Fire up the grills and break out the booze. After more than a year of strict pandemic-related restrictions, parties are once again legal in Newark, effective immediately.
City council voted Monday night to repeal the city’s social gathering law, which capped gatherings at 10 people indoors or 20 people outdoors.
Instead, the city will follow current state guidelines, most of which were lifted by Gov. John Carney last week.
The state now permits gatherings of up to 250 people. Larger events still require a permit from the Division of Public Health.
However, Newark’s pre-pandemic law requiring a city permit for gatherings over 150 people will remain in place.
The stricter restrictions on gatherings will be reinstated if the city sees two consecutive weeks of 125 or more cases per 100,000 residents or a positivity rate of 6 percent or higher.
Newark initially planned to repeal the restrictions effective June 1 – timed to coincide with the departure of the university students – but Councilman Travis McDermott made a motion to make the repeal effective immediately
“This is not an anti-college party ordinance. This ordinance was enacted to combat a pandemic,” McDermott said. “If we’re at the point where the governor has lifted these restrictions, the residents of the City of Newark, in my opinion, shouldn’t be subjected to anything more than what the rest of the state is subjected to.”
However, City Manager Tom Coleman urged caution, adding that he was in favor of making the repeal effective immediately until an incident Friday night. A party on Choate Street got out of hand and spilled onto Main Street, and the partiers threw bottles at police officers who came to break it up.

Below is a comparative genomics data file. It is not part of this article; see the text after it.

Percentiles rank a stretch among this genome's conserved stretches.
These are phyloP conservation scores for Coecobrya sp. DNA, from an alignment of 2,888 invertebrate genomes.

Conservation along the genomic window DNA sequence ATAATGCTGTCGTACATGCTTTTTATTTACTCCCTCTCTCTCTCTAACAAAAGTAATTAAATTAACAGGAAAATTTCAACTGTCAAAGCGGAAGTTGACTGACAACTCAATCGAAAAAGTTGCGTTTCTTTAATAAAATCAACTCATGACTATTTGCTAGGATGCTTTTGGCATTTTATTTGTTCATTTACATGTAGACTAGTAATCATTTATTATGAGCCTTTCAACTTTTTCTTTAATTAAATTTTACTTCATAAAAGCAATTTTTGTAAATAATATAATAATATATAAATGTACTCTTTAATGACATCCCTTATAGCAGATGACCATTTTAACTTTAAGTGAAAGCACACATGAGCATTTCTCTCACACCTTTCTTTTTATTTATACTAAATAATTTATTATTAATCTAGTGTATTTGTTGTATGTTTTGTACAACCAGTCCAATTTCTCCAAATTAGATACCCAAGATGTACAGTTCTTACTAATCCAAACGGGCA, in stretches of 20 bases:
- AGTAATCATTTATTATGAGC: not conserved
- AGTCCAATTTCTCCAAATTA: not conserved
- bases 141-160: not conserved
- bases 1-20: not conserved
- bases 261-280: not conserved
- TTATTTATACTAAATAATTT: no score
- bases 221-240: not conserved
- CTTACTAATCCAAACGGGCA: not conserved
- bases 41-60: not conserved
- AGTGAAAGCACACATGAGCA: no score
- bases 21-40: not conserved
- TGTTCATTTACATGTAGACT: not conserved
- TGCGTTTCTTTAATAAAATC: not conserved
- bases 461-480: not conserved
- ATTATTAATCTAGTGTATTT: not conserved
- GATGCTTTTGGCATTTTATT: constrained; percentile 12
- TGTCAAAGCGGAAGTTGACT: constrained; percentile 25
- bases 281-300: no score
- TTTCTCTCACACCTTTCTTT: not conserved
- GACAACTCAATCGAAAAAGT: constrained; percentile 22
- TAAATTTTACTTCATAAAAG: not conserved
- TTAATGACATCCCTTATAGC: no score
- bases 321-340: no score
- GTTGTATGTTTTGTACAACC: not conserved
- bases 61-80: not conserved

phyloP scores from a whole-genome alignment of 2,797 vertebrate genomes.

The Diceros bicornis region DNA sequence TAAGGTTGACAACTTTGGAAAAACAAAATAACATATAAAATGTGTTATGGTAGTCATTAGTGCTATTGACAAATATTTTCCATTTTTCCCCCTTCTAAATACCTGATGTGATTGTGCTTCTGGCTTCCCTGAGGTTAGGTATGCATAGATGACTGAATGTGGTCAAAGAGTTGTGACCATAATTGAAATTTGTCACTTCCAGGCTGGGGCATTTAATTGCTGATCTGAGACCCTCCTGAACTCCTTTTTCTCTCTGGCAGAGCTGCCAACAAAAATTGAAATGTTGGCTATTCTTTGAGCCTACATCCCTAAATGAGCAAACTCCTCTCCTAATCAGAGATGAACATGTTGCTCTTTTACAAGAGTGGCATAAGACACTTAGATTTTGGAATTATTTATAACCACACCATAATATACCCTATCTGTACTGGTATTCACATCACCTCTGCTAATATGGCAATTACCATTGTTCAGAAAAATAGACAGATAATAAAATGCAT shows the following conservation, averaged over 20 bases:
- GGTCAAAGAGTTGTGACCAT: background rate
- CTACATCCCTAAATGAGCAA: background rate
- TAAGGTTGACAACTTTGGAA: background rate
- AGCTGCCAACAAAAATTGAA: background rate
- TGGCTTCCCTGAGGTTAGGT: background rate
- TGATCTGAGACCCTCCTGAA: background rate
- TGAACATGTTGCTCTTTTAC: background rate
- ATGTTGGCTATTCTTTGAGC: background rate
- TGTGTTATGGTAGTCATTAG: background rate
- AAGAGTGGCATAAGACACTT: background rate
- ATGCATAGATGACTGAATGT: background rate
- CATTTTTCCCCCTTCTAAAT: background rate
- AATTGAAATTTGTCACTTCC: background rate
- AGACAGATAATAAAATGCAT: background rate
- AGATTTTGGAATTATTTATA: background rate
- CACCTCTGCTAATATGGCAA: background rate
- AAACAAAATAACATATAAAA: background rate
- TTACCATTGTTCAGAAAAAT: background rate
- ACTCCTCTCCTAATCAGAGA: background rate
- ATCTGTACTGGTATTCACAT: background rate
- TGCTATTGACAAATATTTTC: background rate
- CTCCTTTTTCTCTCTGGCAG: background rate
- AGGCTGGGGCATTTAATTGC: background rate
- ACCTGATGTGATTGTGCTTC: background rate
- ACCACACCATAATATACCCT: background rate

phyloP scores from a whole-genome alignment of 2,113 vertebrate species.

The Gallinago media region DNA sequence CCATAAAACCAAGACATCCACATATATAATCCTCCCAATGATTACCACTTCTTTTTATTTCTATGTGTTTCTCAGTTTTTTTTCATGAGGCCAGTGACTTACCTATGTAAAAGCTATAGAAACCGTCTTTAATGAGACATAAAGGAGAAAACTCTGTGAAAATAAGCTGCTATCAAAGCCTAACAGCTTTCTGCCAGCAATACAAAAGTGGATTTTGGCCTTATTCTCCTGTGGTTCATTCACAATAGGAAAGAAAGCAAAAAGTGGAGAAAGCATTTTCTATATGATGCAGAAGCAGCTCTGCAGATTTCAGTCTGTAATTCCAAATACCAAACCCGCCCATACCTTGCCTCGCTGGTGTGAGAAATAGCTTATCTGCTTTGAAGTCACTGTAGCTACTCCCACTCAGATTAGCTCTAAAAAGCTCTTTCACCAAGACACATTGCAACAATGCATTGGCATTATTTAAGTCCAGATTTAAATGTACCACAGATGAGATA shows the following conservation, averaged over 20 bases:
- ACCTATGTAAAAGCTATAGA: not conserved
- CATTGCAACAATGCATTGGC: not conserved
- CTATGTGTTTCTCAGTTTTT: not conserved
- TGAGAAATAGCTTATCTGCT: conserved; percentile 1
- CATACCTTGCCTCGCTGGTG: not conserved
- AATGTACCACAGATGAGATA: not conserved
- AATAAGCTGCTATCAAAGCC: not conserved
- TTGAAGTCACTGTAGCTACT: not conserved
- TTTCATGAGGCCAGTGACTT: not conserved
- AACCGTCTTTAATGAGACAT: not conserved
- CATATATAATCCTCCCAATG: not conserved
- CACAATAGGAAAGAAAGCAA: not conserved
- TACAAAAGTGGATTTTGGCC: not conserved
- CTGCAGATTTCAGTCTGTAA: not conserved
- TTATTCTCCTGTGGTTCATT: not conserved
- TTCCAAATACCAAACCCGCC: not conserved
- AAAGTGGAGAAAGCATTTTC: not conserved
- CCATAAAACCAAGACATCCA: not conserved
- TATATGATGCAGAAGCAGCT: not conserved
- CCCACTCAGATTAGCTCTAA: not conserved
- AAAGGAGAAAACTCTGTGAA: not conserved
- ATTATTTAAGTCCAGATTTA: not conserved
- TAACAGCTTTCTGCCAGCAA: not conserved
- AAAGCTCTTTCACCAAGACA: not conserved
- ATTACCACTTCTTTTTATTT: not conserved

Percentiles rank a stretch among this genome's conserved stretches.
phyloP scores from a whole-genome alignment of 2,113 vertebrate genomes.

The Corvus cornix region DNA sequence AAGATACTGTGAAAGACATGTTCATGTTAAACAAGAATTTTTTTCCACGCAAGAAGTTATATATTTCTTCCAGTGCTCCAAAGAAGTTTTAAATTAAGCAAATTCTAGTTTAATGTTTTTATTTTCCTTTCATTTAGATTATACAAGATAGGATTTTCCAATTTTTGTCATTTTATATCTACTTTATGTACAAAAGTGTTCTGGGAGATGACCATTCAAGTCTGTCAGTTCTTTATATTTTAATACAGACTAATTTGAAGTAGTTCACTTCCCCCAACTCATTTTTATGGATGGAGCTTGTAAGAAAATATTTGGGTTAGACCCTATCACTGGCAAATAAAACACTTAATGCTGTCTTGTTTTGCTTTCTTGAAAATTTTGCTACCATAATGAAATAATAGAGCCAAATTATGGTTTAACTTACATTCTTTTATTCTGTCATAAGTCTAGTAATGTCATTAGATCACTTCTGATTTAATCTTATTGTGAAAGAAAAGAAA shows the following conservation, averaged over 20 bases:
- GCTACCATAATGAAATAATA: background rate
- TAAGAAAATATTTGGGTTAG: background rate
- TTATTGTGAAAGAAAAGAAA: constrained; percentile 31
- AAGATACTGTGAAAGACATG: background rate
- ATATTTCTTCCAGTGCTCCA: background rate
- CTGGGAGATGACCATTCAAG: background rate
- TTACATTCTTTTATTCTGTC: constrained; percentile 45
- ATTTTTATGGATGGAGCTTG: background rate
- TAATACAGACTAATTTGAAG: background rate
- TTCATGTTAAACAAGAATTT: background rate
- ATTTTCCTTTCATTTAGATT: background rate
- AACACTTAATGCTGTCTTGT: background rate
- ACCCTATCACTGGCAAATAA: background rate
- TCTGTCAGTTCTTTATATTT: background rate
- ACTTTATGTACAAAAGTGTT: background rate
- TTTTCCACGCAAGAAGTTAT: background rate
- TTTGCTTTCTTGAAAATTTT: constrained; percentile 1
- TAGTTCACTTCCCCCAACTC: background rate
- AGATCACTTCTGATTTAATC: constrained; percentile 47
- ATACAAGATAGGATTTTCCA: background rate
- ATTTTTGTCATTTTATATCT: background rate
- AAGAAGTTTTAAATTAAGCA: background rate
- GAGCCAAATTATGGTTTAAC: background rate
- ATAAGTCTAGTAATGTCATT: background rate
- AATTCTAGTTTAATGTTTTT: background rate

“It was not a good situation,” Coleman said.
Ultimately, council voted 4-3 to make the repeal take effect immediately, with McDermott, Councilman Jason Lawhorn, Councilman Jay Bancroft and Mayor Jerry Clifton in favor.
Newark was the first jurisdiction in Delaware to restrict private gatherings on March 16, 2020, after the state’s first coronavirus cases were identified at the University of Delaware. Concerns about student partying that weekend prompted city council to take quick action – which state officials later credited with helping quell the initial COVID-19 outbreak in Newark.
The restrictions were loosened some last summer but were strengthened again before UD students returned for the spring semester.
Monday’s vote comes as Newark and Delaware approach a level of normalcy not seen since early March 2020. Following updated guidance from the Centers for Disease Control and Prevention, Carney repealed the state’s mask mandate and limits on capacity at businesses last week.
So far, Delaware has administered more than 830,000 vaccine doses, and more than 56 percent of Delawareans 16 and older have received at least one dose.
The state continues to see a decline in COVID-19 cases, averaging 102 new cases per day, the lowest since mid-September. Newark is averaging three new cases per day, the lowest since August.